Source: Duke University
Summary: A new study suggests, boosting the activity of the brain in some areas related to thinking and problem-solving may also protect against worsening anxiety.
Previous findings have shown that people whose brains exhibit a high response to threat in the amygdala region and a low response to reward in the ventral striatum region are more at risk of developing anxiety and depression symptoms over time. In the current work, researchers wanted to investigate, a higher activity in the dorsolateral prefrontal cortex (DLPFC) of the brain could help or not the so-called at-risk individuals from future mental illness. Researchers from Duke University with the help of non-invasive brain imaging (fMRI) found that people at-risk for anxiety and depression were less likely to develop the disorder if they had higher activity in the brain’s region responsible for complex mental operations which is the DLPFC. The research findings are published in the journal Cerebral Neurocortex.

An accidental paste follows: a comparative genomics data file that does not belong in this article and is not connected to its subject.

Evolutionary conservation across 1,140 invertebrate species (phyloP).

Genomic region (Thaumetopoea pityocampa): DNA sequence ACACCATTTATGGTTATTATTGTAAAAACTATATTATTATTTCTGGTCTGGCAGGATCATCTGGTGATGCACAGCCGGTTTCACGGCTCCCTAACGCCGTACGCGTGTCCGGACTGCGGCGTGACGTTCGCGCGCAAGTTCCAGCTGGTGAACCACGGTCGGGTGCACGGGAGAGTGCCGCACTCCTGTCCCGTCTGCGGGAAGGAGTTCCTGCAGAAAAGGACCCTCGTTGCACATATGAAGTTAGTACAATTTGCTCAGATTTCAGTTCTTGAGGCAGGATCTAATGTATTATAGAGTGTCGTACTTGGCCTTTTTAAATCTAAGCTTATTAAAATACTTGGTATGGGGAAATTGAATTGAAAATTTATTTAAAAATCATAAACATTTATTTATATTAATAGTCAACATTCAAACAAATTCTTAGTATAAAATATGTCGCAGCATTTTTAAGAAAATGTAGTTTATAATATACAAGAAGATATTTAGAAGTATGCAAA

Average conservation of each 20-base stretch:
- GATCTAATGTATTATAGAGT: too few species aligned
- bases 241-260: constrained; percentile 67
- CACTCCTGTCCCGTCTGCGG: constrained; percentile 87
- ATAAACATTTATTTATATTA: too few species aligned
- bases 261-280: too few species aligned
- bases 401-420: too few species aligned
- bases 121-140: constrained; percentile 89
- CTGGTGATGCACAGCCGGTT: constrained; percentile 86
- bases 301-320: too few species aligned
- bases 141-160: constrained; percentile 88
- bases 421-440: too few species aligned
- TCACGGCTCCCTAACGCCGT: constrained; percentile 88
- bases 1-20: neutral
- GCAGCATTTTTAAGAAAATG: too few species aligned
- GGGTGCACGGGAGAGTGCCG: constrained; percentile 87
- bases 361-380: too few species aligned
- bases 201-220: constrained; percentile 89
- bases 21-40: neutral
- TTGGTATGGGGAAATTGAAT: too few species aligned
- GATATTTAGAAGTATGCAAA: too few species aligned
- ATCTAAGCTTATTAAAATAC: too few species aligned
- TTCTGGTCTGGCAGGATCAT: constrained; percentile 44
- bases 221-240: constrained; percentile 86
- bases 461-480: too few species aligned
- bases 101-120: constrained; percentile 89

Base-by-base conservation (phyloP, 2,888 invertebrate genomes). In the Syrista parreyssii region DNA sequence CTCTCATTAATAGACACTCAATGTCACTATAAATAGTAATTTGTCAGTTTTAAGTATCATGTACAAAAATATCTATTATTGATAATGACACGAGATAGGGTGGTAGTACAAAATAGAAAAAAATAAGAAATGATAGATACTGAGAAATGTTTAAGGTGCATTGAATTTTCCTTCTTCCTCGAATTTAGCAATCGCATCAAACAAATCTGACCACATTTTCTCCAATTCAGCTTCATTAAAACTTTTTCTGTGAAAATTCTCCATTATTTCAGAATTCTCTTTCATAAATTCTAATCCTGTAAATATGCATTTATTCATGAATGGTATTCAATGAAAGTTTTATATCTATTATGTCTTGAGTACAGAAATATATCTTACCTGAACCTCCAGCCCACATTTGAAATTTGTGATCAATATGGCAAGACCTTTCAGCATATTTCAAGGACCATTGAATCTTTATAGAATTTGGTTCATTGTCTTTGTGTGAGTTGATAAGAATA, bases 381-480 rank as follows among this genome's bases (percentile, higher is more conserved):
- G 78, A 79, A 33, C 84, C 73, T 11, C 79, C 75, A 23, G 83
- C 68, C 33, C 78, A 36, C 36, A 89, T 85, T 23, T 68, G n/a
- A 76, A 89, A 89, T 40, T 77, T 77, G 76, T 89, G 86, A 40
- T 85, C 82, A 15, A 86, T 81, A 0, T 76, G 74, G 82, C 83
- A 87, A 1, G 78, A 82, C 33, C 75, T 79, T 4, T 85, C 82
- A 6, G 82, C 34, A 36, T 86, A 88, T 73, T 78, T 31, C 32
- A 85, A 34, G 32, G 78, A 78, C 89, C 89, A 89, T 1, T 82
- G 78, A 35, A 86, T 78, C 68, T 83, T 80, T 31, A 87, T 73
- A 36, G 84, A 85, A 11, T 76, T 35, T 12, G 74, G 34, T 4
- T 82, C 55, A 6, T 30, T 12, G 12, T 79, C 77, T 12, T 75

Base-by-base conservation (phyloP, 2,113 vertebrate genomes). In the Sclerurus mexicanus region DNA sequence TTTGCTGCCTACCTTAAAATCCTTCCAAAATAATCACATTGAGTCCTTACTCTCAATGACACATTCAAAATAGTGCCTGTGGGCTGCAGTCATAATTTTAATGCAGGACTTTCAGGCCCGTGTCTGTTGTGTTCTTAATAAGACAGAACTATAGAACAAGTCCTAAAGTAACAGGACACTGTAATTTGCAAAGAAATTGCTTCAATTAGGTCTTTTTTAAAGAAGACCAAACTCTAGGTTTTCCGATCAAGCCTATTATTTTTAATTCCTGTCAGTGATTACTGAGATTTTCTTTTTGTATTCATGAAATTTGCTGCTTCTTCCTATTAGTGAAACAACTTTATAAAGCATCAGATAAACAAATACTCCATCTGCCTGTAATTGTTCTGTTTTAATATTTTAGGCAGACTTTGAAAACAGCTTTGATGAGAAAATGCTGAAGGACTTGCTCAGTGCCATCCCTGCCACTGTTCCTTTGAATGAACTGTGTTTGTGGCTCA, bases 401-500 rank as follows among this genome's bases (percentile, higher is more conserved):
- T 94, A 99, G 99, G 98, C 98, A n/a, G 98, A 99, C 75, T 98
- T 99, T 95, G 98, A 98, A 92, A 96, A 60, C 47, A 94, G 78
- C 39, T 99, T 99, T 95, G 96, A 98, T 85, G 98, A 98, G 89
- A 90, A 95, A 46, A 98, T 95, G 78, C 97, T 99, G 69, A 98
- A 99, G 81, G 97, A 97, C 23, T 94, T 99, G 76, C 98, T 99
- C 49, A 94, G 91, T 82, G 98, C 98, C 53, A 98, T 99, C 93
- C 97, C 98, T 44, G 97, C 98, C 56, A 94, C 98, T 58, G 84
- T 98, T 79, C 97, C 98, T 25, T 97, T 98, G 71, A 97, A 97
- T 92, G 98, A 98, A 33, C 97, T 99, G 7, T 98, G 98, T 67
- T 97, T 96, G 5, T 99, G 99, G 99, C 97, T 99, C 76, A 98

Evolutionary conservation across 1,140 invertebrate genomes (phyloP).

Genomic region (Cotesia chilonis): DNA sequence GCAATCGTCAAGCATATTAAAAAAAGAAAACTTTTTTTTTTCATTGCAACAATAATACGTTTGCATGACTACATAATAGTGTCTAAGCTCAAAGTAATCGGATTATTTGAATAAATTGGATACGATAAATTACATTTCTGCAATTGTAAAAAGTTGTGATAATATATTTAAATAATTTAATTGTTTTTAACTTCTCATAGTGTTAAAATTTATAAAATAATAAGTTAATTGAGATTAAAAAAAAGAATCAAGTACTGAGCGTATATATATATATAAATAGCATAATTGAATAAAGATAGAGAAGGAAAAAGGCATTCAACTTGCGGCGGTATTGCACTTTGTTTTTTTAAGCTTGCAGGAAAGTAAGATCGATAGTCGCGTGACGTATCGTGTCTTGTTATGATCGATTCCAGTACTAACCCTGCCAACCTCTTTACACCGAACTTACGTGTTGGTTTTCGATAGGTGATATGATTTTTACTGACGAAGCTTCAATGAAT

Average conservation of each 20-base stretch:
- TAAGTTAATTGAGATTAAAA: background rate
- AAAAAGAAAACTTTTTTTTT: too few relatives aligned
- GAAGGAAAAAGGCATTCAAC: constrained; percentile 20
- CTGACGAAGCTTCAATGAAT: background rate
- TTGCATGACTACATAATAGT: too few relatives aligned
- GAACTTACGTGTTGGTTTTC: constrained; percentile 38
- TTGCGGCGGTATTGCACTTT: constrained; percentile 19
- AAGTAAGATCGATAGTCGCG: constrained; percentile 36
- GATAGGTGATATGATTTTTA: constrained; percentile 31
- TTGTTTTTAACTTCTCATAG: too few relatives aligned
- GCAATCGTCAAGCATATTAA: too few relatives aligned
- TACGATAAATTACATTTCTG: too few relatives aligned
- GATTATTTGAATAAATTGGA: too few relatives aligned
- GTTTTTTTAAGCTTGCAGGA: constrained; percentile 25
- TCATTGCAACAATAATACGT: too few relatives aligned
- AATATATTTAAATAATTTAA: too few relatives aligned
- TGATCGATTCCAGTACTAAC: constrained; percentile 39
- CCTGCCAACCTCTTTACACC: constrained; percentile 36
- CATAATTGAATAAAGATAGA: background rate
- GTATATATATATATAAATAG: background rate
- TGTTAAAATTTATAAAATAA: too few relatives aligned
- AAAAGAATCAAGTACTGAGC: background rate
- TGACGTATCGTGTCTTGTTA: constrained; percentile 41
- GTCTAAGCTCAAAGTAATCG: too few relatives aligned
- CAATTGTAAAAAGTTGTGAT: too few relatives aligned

The DLPFC is our brain’s executive control center, which helps us to focus on our attention and plan complex actions. It plays a key role in emotion regulation and also in various types of psychotherapy such as cognitive behavioral therapy (CBT), which engages with this region with strategies to reframe the patients’ emotions. Totally 120 undergraduate students participated in the Duke Neurogenetics Study where all the participants completed a series of mental health questionnaires and underwent for non-invasive brain scan (functional Magnetic Resonance Imaging) while engaged in tasks meant to activate certain specific regions in the brain. Finally, the researchers found that the at-risk individuals were less likely to develop anxiety and depression if they had high activity in the dorsolateral prefrontal cortex.
Prof. Ahmad Hariri said, “These findings help reinforce a strategy whereby individuals may be able to improve their emotional functioning—their mood, their anxiety, their experience of depression—not only by directly addressing those phenomena, but also by indirectly improving their general cognitive functioning.”
More Information: Matthew A Scult et al, “Prefrontal Executive Control Rescues Risk for Anxiety Associated with High Threat and Low Reward Brain Function”, Cerebral Cortex (2017). DOI: 10.1093/cercor/bhx304